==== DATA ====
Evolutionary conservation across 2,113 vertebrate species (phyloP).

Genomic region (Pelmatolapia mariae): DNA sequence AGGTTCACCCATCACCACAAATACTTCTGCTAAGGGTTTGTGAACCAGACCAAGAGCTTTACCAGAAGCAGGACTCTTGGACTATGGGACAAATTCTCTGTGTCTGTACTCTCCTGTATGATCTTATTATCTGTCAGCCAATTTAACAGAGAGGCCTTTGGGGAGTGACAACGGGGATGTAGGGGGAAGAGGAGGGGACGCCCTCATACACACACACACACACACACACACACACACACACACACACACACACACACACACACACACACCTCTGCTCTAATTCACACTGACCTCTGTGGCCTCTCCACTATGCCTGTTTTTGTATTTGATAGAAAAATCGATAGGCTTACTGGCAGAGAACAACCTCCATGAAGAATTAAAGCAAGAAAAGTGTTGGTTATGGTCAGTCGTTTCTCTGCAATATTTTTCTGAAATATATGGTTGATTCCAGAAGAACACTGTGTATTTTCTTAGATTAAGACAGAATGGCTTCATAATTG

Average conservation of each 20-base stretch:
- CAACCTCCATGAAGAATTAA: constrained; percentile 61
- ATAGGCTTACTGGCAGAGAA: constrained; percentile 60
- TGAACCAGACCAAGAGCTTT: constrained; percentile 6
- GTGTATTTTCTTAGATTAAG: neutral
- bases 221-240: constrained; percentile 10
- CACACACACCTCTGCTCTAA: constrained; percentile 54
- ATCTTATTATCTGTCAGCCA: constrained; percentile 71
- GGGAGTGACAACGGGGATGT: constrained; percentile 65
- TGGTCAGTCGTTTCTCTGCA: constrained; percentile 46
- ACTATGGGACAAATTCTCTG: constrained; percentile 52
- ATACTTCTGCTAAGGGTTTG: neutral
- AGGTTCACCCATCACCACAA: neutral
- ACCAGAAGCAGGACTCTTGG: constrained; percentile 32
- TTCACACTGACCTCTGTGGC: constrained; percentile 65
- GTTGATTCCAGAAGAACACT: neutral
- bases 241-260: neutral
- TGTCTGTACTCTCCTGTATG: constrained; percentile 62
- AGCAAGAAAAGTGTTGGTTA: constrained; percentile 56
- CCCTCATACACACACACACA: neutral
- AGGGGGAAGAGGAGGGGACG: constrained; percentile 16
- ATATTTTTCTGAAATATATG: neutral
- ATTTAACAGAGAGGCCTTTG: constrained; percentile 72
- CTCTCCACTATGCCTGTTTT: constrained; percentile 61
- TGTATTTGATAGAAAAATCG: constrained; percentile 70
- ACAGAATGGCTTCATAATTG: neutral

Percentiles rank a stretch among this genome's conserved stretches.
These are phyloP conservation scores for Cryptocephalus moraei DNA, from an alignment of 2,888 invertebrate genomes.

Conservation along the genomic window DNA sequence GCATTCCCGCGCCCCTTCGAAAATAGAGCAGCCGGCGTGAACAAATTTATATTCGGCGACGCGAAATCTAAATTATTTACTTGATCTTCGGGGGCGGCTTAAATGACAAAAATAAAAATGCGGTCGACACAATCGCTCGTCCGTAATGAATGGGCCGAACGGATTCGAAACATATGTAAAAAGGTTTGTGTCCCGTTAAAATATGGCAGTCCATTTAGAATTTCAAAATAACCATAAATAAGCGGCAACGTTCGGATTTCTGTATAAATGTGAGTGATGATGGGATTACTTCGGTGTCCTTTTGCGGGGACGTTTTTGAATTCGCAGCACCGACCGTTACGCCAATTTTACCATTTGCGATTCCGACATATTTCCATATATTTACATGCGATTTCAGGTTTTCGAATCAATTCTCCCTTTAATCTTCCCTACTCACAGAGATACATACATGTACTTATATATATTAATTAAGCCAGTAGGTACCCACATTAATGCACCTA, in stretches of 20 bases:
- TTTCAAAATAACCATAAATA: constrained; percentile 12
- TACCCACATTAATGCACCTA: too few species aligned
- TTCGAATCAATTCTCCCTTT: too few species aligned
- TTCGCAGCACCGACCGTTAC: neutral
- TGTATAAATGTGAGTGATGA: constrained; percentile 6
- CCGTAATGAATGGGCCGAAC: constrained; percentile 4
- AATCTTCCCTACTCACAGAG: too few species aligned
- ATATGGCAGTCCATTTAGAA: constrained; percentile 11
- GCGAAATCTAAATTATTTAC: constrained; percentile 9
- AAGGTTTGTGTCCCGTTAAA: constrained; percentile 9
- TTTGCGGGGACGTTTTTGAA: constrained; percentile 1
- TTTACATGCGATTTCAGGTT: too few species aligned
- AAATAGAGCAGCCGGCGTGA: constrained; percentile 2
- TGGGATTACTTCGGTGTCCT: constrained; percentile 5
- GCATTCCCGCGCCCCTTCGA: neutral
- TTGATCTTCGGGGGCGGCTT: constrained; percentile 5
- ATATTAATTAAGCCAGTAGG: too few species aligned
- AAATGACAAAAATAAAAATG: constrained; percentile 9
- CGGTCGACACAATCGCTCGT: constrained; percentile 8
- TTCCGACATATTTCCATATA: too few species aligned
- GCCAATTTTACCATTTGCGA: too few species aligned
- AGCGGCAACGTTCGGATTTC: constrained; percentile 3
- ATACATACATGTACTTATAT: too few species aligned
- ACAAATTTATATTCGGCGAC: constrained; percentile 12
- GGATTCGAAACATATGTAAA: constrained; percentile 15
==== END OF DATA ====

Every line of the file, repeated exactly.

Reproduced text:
Evolutionary conservation across 2,113 vertebrate species (phyloP).

Genomic region (Pelmatolapia mariae): DNA sequence AGGTTCACCCATCACCACAAATACTTCTGCTAAGGGTTTGTGAACCAGACCAAGAGCTTTACCAGAAGCAGGACTCTTGGACTATGGGACAAATTCTCTGTGTCTGTACTCTCCTGTATGATCTTATTATCTGTCAGCCAATTTAACAGAGAGGCCTTTGGGGAGTGACAACGGGGATGTAGGGGGAAGAGGAGGGGACGCCCTCATACACACACACACACACACACACACACACACACACACACACACACACACACACACACACACACCTCTGCTCTAATTCACACTGACCTCTGTGGCCTCTCCACTATGCCTGTTTTTGTATTTGATAGAAAAATCGATAGGCTTACTGGCAGAGAACAACCTCCATGAAGAATTAAAGCAAGAAAAGTGTTGGTTATGGTCAGTCGTTTCTCTGCAATATTTTTCTGAAATATATGGTTGATTCCAGAAGAACACTGTGTATTTTCTTAGATTAAGACAGAATGGCTTCATAATTG

Average conservation of each 20-base stretch:
- CAACCTCCATGAAGAATTAA: constrained; percentile 61
- ATAGGCTTACTGGCAGAGAA: constrained; percentile 60
- TGAACCAGACCAAGAGCTTT: constrained; percentile 6
- GTGTATTTTCTTAGATTAAG: neutral
- bases 221-240: constrained; percentile 10
- CACACACACCTCTGCTCTAA: constrained; percentile 54
- ATCTTATTATCTGTCAGCCA: constrained; percentile 71
- GGGAGTGACAACGGGGATGT: constrained; percentile 65
- TGGTCAGTCGTTTCTCTGCA: constrained; percentile 46
- ACTATGGGACAAATTCTCTG: constrained; percentile 52
- ATACTTCTGCTAAGGGTTTG: neutral
- AGGTTCACCCATCACCACAA: neutral
- ACCAGAAGCAGGACTCTTGG: constrained; percentile 32
- TTCACACTGACCTCTGTGGC: constrained; percentile 65
- GTTGATTCCAGAAGAACACT: neutral
- bases 241-260: neutral
- TGTCTGTACTCTCCTGTATG: constrained; percentile 62
- AGCAAGAAAAGTGTTGGTTA: constrained; percentile 56
- CCCTCATACACACACACACA: neutral
- AGGGGGAAGAGGAGGGGACG: constrained; percentile 16
- ATATTTTTCTGAAATATATG: neutral
- ATTTAACAGAGAGGCCTTTG: constrained; percentile 72
- CTCTCCACTATGCCTGTTTT: constrained; percentile 61
- TGTATTTGATAGAAAAATCG: constrained; percentile 70
- ACAGAATGGCTTCATAATTG: neutral

Percentiles rank a stretch among this genome's conserved stretches.
These are phyloP conservation scores for Cryptocephalus moraei DNA, from an alignment of 2,888 invertebrate genomes.

Conservation along the genomic window DNA sequence GCATTCCCGCGCCCCTTCGAAAATAGAGCAGCCGGCGTGAACAAATTTATATTCGGCGACGCGAAATCTAAATTATTTACTTGATCTTCGGGGGCGGCTTAAATGACAAAAATAAAAATGCGGTCGACACAATCGCTCGTCCGTAATGAATGGGCCGAACGGATTCGAAACATATGTAAAAAGGTTTGTGTCCCGTTAAAATATGGCAGTCCATTTAGAATTTCAAAATAACCATAAATAAGCGGCAACGTTCGGATTTCTGTATAAATGTGAGTGATGATGGGATTACTTCGGTGTCCTTTTGCGGGGACGTTTTTGAATTCGCAGCACCGACCGTTACGCCAATTTTACCATTTGCGATTCCGACATATTTCCATATATTTACATGCGATTTCAGGTTTTCGAATCAATTCTCCCTTTAATCTTCCCTACTCACAGAGATACATACATGTACTTATATATATTAATTAAGCCAGTAGGTACCCACATTAATGCACCTA, in stretches of 20 bases:
- TTTCAAAATAACCATAAATA: constrained; percentile 12
- TACCCACATTAATGCACCTA: too few species aligned
- TTCGAATCAATTCTCCCTTT: too few species aligned
- TTCGCAGCACCGACCGTTAC: neutral
- TGTATAAATGTGAGTGATGA: constrained; percentile 6
- CCGTAATGAATGGGCCGAAC: constrained; percentile 4
- AATCTTCCCTACTCACAGAG: too few species aligned
- ATATGGCAGTCCATTTAGAA: constrained; percentile 11
- GCGAAATCTAAATTATTTAC: constrained; percentile 9
- AAGGTTTGTGTCCCGTTAAA: constrained; percentile 9
- TTTGCGGGGACGTTTTTGAA: constrained; percentile 1
- TTTACATGCGATTTCAGGTT: too few species aligned
- AAATAGAGCAGCCGGCGTGA: constrained; percentile 2
- TGGGATTACTTCGGTGTCCT: constrained; percentile 5
- GCATTCCCGCGCCCCTTCGA: neutral
- TTGATCTTCGGGGGCGGCTT: constrained; percentile 5
- ATATTAATTAAGCCAGTAGG: too few species aligned
- AAATGACAAAAATAAAAATG: constrained; percentile 9
- CGGTCGACACAATCGCTCGT: constrained; percentile 8
- TTCCGACATATTTCCATATA: too few species aligned
- GCCAATTTTACCATTTGCGA: too few species aligned
- AGCGGCAACGTTCGGATTTC: constrained; percentile 3
- ATACATACATGTACTTATAT: too few species aligned
- ACAAATTTATATTCGGCGAC: constrained; percentile 12
- GGATTCGAAACATATGTAAA: constrained; percentile 15